Spanking Gets Results: But All the Wrong Kinds

mrdad - spanking - wikicommonsDear Mr. Dad: I was over at a friend’s house and was surprised to see her spanking her 4-year old. I’ve never hit any of my kids and don’t have any plans to do so. But after taking an informal poll of other parents I know, I was surprised to find that I’m actually in the minority. Should I rethink my no-spanking policy?

 A: Please don’t. There’s some debate about whether an actual majority of parents spank their children. For example, one study found that while 62 percent of parents in the South admit to having spanked their children, only 41 percent of parents in the rest of the country have. And according to a recent study done by researchers at Columbia University, 57 percent of moms and 40 percent of dads engaged in spanking when their children were three years old, and 52 percent of moms and 33 percent of dads were still spanking when their kids were five. But let’s not quibble over semantics. The point is that way, way too many parents are hitting their children—and it needs to stop.

I know I’m going to hear from a lot of readers who will swear up and down that spanking works. And they’re right. Spanking definitely gets the child’s attention and will usually get him or her to immediately do what you say. That’s great in the moment, but what about future moments?

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Corporal Punishment in Schools? Spare the Rod. Period.

Dear Mr. Dad: My 9-year old son has been complaining a lot recently about how much he hates school. We had a long talk about it and he completely stunned me when he told me that the principal of his school has paddled his behind several times. I know my son can be challenging sometimes, but I thought corporal punishment in schools had been outlawed long ago. How is this even possible?

A: And just when I’d thought I’d put all those unpleasant grade-school memories to rest… Nationwide, more than 60 percent of American parents approve of spanking children—and half admit that they actually do it (that’s the average—the percentages are higher in the South, and lower in the rest of the country). However, more than 70 percent of parents (65 percent in the South)—and 80 percent of parents of grade-schoolers—say it shouldn’t be happening in schools at all. But it is.
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Hit me, school principal, one more time…

When I was in elementary school, I was not the easiest of kids. I had (and still do have) some serious authority problems, interrupted my teachers, was rude and disrespectful. And that was on my good days. On my less-than-good days I was throwing paper airplanes (that I’d specially modified with a pin sticking out of the nose). All of that made me a regular fixture in Mr. Tague’s office. And it always seemed to me that when he saw me coming, Mr. Tague, the principal, got a gleam in his eye. And why not? He was about to paddle my butt with a large wooden racquet of some kind. (Where did anyone come up with the “the principal is your pal” as a way to remember how to spell principal?)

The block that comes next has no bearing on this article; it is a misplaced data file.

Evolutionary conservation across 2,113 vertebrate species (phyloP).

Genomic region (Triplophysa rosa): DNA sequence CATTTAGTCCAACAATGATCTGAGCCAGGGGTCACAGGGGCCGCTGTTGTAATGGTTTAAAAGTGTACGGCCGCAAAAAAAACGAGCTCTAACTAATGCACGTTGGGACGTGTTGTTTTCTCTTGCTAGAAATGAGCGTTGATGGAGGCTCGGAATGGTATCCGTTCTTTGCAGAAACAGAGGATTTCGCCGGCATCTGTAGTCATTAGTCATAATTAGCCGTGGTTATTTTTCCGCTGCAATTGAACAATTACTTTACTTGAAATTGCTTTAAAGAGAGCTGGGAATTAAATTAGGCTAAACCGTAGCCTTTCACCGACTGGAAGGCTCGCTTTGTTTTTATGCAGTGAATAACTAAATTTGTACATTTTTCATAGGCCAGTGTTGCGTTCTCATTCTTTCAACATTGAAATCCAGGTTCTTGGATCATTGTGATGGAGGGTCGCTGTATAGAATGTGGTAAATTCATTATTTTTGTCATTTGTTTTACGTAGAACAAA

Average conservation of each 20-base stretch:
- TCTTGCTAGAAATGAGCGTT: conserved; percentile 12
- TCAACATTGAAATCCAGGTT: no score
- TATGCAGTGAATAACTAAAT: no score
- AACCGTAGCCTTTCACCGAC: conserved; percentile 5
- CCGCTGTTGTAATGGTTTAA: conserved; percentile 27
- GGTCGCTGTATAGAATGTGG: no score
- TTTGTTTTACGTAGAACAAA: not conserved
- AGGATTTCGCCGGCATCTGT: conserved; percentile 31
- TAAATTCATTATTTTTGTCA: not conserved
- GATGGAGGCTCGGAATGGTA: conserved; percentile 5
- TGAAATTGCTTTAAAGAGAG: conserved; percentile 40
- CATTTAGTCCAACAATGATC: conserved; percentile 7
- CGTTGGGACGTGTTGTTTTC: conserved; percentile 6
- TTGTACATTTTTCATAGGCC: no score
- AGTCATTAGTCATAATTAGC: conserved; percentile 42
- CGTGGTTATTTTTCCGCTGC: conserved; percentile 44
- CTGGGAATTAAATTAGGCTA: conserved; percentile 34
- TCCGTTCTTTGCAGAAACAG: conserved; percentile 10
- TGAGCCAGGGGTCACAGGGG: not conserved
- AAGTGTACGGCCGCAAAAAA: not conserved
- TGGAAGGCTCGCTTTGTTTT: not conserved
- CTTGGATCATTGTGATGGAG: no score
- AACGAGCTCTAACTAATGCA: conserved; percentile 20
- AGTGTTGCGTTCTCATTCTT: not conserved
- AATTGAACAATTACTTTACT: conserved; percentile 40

I used to tell my kids about my butt paddling experiences—partly to impress them with how difficult my childhood had been, partly to emphasize how lucky they were not to be living in more barbaric times. So you can imagine how shocked I was when I read that spanking by school administrators is still allowed by law in 19 states. In Georgia alone, more than 28,000 students were spanked (usually with a Tague-like paddle)

It’s against the law for prison guards to hit prisoners unless it’s in self-defense. And it’s against regulations for a drill instructor to hit a recruit in boot camp. So why on earth is it okay for some school principal or teacher to smack our kids around?

Personally, I’m against spanking (no sense rehashing the whole spanking debate here—another example of a topic where it’s nearly impossible to change anyone’s mind). But I can imagine that even if I thought it was okay, I wouldn’t want someone else deciding how, when, what for, and how long to hit my child.

According to the Center for Effective Discipline, here are the states that allow corporal punishment in schools: Alabama, Arizona, Arkansas, Colorado, Florida, Georgia, Idaho, Indiana, Kansas, Kentucky, Louisiana, Mississippi, Missouri, North Carolina, Oklahoma, South Carolina, Tennessee, Texas, and Wyoming. If you’re in one of those states, please write your congressperson or senator and ask them to help drag your state out of the dark ages.

Just when you thought the spanking controversy was over…

A few years ago I read a study–in Parenting magazine, I think–that found that 25 percent of parents spanked their kids. Those were just the people who admitted it. My guess is that it’s closer to 50 percent. If you were to factor in the parents who think  about giving their kids a whack once in a while, you’d probably be up in the high 90s.

So when I read about a study in Germany (where corporal punishment was actually outlawed in 2000) that more than 50 percent of parents admitted that they hit their kids, I immediately jumped to the conclusion that the real numbers are insanely high. Here’s what the study found:
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